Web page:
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Wichita Thunder feeds off McClelland’s composed urgency

  • The Wichita Eagle
  • Published Thursday, May 9, 2013, at 8:14 p.m.
  • Updated Saturday, May 11, 2013, at 10:08 a.m.

Allen at Thunder

When: 7:05 p.m. Friday

What: CHL Finals, Allen leads best-of-seven series 3-2

Where: Intrust Bank Arena

Radio: KKLE, 1550-AM; KWME, 92.7-FM

Kevin McClelland isn’t an expressive coach with a stack of motivational speeches in his office, ready to use whenever the situation calls for one. But Thunder players are familiar enough with McClelland to detect excitement from their coach.

Of course, it doesn’t take an overly emotional person to be excited about the prospect of winning a Central Hockey League championship, which the Thunder can do by winning the next two games against Allen — Wichita trails the best-of-seven finals 3-2.

While McClelland isn’t instructing his team to "Win one for Mac," his inability to go longer than a few seconds without mentioning Friday’s Game 6 at Intrust Bank Arena is an easy tell that he’s as amped as anyone would be in this situation.

"Most of all, he’s a competitive guy," Thunder forward Matt Summers said. "I heard him say this morning, someone asked how he was doing and he said, ’Well, just ready for the game to start.’ That goes for everyone on the team."

Wichita’s players share McClelland’s enthusiasm, though they might not be as understated about it. The two days off since Allen won at home 5-1 in Game 5 to take the lead in the series has been kind to the players’ bodies but treacherous to their minds.

A near-72 hour wait isn’t a calming influence for the Thunder, whose Game 4 loss was its only loss at home during the postseason. It’s been an agonizing wait for the puck to drop Friday night.

"I think it just makes us more ready to go," Thunder captain and defenseman Andrew Martens said. "You’re thinking about it all the time. It’s a big week for us, and hopefully we can make this happen."

McClelland can be plenty emotional, as his suggested by his role as enforcer for the Edmonton Oilers during the 1980s, when he protected Wayne Gretzky and helped Edmonton win four Stanley Cup championships. In those years, McClelland routinely accumulated more than 200 penalty minutes and was an opponent few fellow fighters wanted to approach.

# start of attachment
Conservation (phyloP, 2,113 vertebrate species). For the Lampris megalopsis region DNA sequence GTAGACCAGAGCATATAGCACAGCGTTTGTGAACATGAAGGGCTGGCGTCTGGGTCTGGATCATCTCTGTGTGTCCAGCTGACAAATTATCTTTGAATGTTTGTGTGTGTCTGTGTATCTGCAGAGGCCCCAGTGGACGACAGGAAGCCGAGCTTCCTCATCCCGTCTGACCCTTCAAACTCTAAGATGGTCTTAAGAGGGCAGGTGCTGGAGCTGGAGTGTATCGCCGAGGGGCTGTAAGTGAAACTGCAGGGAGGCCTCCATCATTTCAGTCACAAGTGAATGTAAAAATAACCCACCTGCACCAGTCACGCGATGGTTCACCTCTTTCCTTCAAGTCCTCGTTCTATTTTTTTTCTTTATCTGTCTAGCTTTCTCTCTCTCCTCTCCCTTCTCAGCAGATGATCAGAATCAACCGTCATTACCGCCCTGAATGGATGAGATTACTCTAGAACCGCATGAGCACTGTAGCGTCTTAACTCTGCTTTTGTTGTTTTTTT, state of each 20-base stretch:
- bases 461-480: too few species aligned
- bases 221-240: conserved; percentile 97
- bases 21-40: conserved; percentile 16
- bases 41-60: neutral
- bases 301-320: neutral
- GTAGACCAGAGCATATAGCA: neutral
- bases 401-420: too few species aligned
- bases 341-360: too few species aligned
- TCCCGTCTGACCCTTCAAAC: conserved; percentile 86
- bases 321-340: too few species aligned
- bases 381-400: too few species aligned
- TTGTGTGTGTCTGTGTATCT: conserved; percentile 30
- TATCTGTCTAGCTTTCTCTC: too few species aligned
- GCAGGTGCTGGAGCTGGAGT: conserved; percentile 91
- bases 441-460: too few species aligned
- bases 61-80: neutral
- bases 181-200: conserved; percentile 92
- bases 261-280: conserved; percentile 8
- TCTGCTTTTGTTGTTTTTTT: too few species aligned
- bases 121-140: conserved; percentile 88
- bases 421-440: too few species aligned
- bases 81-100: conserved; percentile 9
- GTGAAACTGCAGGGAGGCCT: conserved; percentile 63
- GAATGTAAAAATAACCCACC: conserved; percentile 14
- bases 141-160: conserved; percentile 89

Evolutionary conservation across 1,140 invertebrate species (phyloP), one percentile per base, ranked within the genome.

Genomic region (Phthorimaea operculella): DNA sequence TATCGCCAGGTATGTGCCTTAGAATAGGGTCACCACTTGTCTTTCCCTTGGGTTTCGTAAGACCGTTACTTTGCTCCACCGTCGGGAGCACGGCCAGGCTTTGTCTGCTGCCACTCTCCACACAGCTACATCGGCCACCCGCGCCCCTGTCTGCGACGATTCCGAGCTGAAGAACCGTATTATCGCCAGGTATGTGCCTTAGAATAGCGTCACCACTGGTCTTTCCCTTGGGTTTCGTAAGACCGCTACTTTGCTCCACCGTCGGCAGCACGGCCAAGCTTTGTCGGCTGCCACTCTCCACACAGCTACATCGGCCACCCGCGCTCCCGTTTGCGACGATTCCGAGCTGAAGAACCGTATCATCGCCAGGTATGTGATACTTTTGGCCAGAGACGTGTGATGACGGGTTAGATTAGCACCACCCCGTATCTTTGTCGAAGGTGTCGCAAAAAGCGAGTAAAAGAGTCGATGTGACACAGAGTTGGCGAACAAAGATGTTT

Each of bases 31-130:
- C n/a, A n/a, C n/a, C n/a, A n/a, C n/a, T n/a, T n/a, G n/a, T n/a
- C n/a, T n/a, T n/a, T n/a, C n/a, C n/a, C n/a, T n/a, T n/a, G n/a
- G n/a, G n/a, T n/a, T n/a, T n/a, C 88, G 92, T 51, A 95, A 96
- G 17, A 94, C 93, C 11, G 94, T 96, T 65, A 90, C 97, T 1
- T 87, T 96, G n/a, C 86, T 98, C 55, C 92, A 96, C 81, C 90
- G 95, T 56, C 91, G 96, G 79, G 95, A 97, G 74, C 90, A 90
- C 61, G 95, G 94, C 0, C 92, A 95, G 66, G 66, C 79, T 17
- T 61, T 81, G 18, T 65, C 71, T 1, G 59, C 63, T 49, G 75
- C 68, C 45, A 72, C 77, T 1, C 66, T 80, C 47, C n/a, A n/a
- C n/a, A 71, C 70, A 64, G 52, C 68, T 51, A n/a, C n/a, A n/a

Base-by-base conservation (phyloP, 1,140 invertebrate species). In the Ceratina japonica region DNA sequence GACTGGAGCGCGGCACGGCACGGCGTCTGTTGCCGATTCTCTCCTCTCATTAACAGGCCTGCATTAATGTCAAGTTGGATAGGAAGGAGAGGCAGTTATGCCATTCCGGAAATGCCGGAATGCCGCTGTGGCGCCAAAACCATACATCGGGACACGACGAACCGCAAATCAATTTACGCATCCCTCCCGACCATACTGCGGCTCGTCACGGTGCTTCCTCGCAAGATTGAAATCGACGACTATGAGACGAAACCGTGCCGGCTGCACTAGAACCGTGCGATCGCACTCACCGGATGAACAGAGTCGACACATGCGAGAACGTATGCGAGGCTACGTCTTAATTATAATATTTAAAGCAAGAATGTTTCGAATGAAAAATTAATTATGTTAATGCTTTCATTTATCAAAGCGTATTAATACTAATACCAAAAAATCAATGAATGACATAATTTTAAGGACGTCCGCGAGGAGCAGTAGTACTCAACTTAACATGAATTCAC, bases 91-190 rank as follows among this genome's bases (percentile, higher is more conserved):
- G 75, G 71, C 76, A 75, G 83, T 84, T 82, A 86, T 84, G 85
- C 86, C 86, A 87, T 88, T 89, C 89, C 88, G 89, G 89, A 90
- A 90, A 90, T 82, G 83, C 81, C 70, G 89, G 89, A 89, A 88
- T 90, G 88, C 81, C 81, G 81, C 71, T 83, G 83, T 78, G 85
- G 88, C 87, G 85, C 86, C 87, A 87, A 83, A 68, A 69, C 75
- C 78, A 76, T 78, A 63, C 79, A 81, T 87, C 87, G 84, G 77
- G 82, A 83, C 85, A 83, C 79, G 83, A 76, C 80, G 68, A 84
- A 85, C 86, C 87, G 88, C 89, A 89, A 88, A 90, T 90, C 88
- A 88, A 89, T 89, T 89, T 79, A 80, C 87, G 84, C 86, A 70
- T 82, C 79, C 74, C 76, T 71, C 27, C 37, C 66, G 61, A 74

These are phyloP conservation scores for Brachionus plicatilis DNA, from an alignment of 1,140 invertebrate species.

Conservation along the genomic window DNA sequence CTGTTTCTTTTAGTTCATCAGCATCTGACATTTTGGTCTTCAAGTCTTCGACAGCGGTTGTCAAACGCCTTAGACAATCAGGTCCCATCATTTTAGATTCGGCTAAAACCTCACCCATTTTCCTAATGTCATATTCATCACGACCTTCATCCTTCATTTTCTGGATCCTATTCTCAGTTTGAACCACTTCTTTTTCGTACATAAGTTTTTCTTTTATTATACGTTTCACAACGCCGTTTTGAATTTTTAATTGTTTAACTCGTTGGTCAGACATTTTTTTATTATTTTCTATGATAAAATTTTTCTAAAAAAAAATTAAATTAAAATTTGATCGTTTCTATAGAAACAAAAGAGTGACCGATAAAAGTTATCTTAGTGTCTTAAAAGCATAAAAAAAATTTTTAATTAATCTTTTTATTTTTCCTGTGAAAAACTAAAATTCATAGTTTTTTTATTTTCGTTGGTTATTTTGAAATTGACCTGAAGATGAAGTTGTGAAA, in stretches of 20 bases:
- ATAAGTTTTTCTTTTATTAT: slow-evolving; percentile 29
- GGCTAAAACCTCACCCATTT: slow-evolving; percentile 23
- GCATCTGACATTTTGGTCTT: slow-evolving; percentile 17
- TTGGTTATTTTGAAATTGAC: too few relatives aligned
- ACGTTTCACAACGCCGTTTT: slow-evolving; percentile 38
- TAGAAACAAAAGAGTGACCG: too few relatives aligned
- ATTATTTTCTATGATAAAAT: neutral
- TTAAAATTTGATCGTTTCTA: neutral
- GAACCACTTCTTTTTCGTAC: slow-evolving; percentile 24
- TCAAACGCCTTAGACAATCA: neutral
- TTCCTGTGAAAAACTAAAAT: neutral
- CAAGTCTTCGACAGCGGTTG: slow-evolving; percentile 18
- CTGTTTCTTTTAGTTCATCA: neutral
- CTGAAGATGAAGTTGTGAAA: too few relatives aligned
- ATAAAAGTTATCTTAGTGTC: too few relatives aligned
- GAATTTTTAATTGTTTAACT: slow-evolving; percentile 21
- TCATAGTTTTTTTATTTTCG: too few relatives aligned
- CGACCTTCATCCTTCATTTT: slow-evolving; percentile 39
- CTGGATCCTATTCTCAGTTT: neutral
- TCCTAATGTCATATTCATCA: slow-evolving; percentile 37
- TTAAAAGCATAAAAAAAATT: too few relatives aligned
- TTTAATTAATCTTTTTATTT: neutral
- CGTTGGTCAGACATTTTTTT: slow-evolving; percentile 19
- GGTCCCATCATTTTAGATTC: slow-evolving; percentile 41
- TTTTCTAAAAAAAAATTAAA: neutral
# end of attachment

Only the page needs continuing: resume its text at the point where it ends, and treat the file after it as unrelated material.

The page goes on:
As a coach, though, McClelland operates more on an even keel. His motivational tactics are more intangible and come sooner than an important postseason series, such as building teams he believes will develop strong chemistry and orchestrating a system that allows every player to flourish.

McClelland keeps the lines of communication with his players open, and his words can be effective without a raised voice.

"I think you’ve got to be prepared and go about your business," McClelland said. "I’ll give them little bits and pieces and tidbits, but you’ve got to go about your business and just be ready for what’s going to tackle us (Friday) night.

"We had a good little chat on the ice before our skate (Thursday) morning. I let the boys know what’s coming, what’s in front of us on Friday night, and how we pull together. Just the normal stuff."

What’s in front of Wichita is a need to reverse its performance of the last five periods. In the second period of Game 4 in Wichita, the Thunder led 1-0 and appeared on the verge of adding to the lead. Instead, the Americans scored the tying goal and got the decisive score in the third.

Two nights later in Allen, the Americans scored four goals in seven minutes and controlled most of the other 53 minutes in a 5-1 win, the most convincing victory for either team in the series.

Opposing a team that has built significant momentum over the last two games could be worrisome, but the opponent isn’t as much of a concern for the Thunder as being able to live with its performance as the end of the season quickly approaches.

"Including (Thursday), we have three days left of the season," Martens said. "You work so hard this whole year for a chance at this, and you have three days left, that’s it. Just put it together for three days."

McClelland’s message has held a similarly urgent tone that hasn’t become an impassioned plea.

"He’s just reminding us of all the good things we’ve done all season," Summers said. "We need to put it together for 120 minutes. Everything we’ve done this season comes down to the first period (Friday). Then you move on, shift-by-shift. You never know what play is going to get us to Game 7, whether it’s in the first period or the third or overtime. Whatever it takes."

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